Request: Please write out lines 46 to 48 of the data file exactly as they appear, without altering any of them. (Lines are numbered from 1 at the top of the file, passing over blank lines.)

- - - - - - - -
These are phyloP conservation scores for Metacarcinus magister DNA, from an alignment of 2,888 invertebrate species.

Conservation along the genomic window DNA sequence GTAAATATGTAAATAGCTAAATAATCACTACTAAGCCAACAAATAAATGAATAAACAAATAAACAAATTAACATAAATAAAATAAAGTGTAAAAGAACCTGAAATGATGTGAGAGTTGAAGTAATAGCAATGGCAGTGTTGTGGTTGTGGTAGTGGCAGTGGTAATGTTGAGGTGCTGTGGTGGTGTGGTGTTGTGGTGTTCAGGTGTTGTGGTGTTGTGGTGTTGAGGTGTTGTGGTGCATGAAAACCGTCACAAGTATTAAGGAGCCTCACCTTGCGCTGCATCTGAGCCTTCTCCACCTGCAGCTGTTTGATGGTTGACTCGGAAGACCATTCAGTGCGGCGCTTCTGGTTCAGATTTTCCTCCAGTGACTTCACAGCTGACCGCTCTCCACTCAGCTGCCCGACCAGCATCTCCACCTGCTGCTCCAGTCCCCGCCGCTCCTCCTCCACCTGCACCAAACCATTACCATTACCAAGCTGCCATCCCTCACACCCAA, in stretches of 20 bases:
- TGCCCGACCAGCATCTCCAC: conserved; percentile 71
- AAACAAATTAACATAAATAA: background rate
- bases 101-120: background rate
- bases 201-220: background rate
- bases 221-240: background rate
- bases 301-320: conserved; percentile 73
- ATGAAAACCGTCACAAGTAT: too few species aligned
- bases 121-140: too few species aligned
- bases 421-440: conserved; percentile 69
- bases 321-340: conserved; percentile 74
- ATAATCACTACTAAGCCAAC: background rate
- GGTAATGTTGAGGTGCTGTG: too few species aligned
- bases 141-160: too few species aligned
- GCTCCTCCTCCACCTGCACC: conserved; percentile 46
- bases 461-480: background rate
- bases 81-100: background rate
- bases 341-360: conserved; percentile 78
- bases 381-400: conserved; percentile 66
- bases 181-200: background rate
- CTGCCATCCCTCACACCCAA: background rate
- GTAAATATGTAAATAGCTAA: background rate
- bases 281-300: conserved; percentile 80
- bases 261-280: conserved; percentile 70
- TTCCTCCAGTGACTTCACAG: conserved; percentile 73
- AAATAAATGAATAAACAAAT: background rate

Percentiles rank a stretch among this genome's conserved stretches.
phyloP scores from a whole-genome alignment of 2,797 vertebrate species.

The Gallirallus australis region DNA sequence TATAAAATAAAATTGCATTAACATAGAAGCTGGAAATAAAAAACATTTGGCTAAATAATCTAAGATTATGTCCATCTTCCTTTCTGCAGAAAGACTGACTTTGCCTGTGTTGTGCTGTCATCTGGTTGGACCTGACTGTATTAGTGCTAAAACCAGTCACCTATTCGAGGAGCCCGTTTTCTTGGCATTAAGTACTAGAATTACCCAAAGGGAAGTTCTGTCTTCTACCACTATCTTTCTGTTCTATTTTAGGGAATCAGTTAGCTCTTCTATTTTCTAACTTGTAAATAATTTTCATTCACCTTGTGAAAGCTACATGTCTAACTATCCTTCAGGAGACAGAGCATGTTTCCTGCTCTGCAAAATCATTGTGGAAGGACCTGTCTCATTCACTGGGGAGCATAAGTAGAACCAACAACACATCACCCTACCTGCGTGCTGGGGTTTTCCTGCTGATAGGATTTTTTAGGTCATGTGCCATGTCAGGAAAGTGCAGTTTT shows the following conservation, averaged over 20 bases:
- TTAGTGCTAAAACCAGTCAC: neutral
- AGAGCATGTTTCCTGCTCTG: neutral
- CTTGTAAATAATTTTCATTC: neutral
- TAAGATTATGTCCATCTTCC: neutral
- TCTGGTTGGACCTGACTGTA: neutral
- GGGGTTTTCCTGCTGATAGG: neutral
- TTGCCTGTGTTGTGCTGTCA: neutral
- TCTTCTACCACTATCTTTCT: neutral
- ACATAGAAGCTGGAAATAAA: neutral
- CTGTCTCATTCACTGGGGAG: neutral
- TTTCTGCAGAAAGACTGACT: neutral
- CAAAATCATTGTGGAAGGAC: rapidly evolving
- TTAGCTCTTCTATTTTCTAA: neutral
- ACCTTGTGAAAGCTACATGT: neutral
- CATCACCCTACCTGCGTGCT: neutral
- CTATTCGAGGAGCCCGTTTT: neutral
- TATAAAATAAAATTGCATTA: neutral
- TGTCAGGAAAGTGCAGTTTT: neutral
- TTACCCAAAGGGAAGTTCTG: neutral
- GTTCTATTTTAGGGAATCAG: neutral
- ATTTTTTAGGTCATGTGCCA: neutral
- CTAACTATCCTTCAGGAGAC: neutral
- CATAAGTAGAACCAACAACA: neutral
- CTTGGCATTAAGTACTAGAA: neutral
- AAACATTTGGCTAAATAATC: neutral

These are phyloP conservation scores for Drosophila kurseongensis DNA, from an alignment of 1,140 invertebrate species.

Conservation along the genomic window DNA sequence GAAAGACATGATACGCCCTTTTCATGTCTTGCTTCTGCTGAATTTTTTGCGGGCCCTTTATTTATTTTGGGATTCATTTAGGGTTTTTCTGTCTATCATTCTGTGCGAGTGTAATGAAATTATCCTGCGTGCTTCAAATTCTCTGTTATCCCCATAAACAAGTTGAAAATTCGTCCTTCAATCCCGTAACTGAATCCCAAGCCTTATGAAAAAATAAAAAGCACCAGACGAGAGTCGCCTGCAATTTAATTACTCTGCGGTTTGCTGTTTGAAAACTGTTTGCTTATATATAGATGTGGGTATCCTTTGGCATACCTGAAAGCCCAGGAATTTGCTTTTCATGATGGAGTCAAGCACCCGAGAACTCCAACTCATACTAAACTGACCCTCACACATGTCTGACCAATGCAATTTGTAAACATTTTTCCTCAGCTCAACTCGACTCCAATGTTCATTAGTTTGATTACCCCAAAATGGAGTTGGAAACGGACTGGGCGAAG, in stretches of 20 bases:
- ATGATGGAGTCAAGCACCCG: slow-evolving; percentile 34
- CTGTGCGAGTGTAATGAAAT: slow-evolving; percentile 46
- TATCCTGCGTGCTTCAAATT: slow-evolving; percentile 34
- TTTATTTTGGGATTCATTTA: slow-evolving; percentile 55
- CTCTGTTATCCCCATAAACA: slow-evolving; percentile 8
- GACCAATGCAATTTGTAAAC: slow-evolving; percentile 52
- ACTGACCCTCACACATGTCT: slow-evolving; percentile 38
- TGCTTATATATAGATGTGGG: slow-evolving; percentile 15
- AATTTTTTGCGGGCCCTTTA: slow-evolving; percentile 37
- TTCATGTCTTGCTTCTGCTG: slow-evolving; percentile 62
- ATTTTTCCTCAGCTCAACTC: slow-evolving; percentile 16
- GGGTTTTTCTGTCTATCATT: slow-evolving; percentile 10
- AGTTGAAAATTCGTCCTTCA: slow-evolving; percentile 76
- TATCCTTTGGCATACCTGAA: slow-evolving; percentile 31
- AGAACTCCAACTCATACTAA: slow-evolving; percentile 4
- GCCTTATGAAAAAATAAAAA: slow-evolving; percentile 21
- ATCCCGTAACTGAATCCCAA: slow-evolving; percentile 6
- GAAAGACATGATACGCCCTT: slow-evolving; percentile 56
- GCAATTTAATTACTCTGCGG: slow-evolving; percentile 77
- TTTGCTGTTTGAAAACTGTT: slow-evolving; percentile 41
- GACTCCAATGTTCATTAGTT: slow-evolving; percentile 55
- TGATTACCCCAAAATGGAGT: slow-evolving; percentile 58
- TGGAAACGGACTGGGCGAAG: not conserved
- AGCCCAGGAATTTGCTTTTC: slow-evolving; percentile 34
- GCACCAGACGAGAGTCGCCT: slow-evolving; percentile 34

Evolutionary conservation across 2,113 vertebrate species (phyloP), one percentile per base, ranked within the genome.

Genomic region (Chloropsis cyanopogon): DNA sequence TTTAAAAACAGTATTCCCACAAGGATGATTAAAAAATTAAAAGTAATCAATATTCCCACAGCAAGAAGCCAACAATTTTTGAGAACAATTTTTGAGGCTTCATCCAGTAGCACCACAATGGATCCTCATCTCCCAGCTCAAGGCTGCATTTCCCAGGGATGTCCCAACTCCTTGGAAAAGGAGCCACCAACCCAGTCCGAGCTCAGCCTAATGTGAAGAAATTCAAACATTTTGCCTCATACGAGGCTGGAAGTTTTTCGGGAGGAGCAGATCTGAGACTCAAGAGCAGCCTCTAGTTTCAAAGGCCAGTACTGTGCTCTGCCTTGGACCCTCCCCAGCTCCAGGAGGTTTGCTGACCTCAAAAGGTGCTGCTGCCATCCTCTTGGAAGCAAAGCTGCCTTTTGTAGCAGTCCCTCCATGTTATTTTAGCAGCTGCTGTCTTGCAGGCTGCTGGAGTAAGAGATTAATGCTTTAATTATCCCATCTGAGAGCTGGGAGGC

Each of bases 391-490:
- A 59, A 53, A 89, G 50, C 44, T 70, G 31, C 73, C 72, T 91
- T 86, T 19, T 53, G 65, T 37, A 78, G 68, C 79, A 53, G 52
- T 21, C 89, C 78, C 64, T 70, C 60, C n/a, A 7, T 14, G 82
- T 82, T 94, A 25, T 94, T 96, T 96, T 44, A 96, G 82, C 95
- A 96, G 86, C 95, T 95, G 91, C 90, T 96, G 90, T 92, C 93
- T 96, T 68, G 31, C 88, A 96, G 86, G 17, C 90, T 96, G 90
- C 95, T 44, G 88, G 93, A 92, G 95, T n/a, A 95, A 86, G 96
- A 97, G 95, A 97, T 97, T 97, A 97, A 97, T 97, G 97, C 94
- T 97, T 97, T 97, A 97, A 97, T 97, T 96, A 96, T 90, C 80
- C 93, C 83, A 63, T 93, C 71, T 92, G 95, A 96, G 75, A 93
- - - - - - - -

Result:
- CTATTCGAGGAGCCCGTTTT: neutral
- TATAAAATAAAATTGCATTA: neutral
- TGTCAGGAAAGTGCAGTTTT: neutral